Balloon fneze on Robertson Tomb
One of the most copied funerary sculptures in the world is tucked away in the Jewish section of Pere-Lachaise. Little is known about Jacob Robles, but much is known about the sculptor, Auguste Preault. The Robles tomb sculpture, which became known as The Silence was sculpted by Preault in marble between 1842 and 1843. By 1861 the sculpture had become so famous that it was featured in an article inLe Magasin Pittoresque. The article reads in part, The roundel known as Le Silence was created for the tomb of Jacob Robles [1782-1842] in the Jewish section of the Parisian cemetery, Pere-Lachaise. Abandoning traditional funerary imagery, Auguste Preault fashioned an enigmatic and mysterious evocation of death in the skeletal face which is shrouded in drapery with a finger touching the lips. In part the image drew upon the traditional monastic symbol for silence in the cloisters, but here the sculptor also conveys a sense of ambiguity by leaving open whether the figure is living or dead. When Prenault exhibited a bronze cast of Le Silence in 1849, it was hailed as one of the representative works of modern art and became an icon of Romanticism
Antoine-Augustin Preault, usually known as Auguste Preault, was born in Paris in 1809. He was a student of David d’Angers and made his Paris Salon debut in 1833. During his long career, he crafted a number of evocative reliefs. Unfortunately many of them were destroyed or severely damaged during political uprisings (Preault was politically outspoken and his creations often became a target for those with opposing views). Preault’s most famous surviving work is a bronze relief he crafted in 1876 titled Ophelia. It is displayed at the Musee d’ Orsay on the Left Bank across the Seine from the Tuileries. Auguste Preault died in 1879 and is buried in Division 49.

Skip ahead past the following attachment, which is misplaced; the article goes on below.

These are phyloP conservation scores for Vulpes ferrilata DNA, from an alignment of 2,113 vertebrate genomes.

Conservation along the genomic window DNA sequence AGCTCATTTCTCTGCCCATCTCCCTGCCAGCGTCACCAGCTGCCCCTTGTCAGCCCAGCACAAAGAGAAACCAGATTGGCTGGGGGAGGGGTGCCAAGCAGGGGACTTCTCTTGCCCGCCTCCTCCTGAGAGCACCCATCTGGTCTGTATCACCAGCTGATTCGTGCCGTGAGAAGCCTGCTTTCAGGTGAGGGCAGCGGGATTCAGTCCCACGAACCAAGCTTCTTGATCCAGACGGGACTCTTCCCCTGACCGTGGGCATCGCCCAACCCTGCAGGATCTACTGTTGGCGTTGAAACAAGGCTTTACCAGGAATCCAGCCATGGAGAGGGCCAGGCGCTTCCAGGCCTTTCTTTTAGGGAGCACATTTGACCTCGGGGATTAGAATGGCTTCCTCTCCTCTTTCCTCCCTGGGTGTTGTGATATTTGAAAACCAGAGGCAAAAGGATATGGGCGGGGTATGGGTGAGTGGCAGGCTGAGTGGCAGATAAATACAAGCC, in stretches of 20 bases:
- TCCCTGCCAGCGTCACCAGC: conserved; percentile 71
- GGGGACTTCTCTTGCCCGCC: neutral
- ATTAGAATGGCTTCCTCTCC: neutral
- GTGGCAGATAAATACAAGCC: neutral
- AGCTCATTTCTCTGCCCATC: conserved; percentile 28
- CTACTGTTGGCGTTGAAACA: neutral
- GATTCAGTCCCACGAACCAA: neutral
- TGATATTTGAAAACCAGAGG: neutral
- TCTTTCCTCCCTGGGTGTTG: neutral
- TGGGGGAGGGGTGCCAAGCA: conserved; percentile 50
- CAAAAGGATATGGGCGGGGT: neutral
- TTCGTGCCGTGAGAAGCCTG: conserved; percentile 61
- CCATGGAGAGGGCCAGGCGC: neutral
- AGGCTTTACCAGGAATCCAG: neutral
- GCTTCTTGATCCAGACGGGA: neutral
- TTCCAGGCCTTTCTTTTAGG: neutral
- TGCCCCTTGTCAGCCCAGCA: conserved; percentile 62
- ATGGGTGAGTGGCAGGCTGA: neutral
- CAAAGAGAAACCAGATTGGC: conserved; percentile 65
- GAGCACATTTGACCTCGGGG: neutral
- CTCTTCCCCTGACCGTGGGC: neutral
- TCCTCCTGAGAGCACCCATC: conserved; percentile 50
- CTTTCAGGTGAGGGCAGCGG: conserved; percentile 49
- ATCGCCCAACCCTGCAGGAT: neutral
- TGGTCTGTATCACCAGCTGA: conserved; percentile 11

In the early seventeenth century, Scottish settlers began entering Ulster in the north of Ireland, when King James I gave Catholic land to English and Scottish Protestants in an attempt to control the territory. Ho Chi Minh City Map The migration of the Scots to Ulster continued through the seventeenth and eighteenth centuries. The Scots planters in the 1630s became increasingly alienated by the Stuart religious policies, when the king established the Church of Ireland as the official church. Although the Presbyterians had tried to adapt their ecclesiastical system to the demands of the Stuart policy, with only moderate success, they found increasingly that the two were incompatible. Furthermore, a strong Scottish evangelical movement concerned them, as did the persecution of the English Puritans, who emigrated in 1620. When James I died in 1625, Charles I, his son, proved an aggressive defender of his church, imposing new taxes and threatening to take church lands, as well as dealing harshly with the Covenanters, as those Scots who signed the National Covenant to uphold the Presbyterian religion were called. Charles I’s behavior led to the English Civil War, and he was beheaded in 1649. The Stuart rule gave way to the Commonwealth of Oliver Cromwell. In 1690, England and France went to war.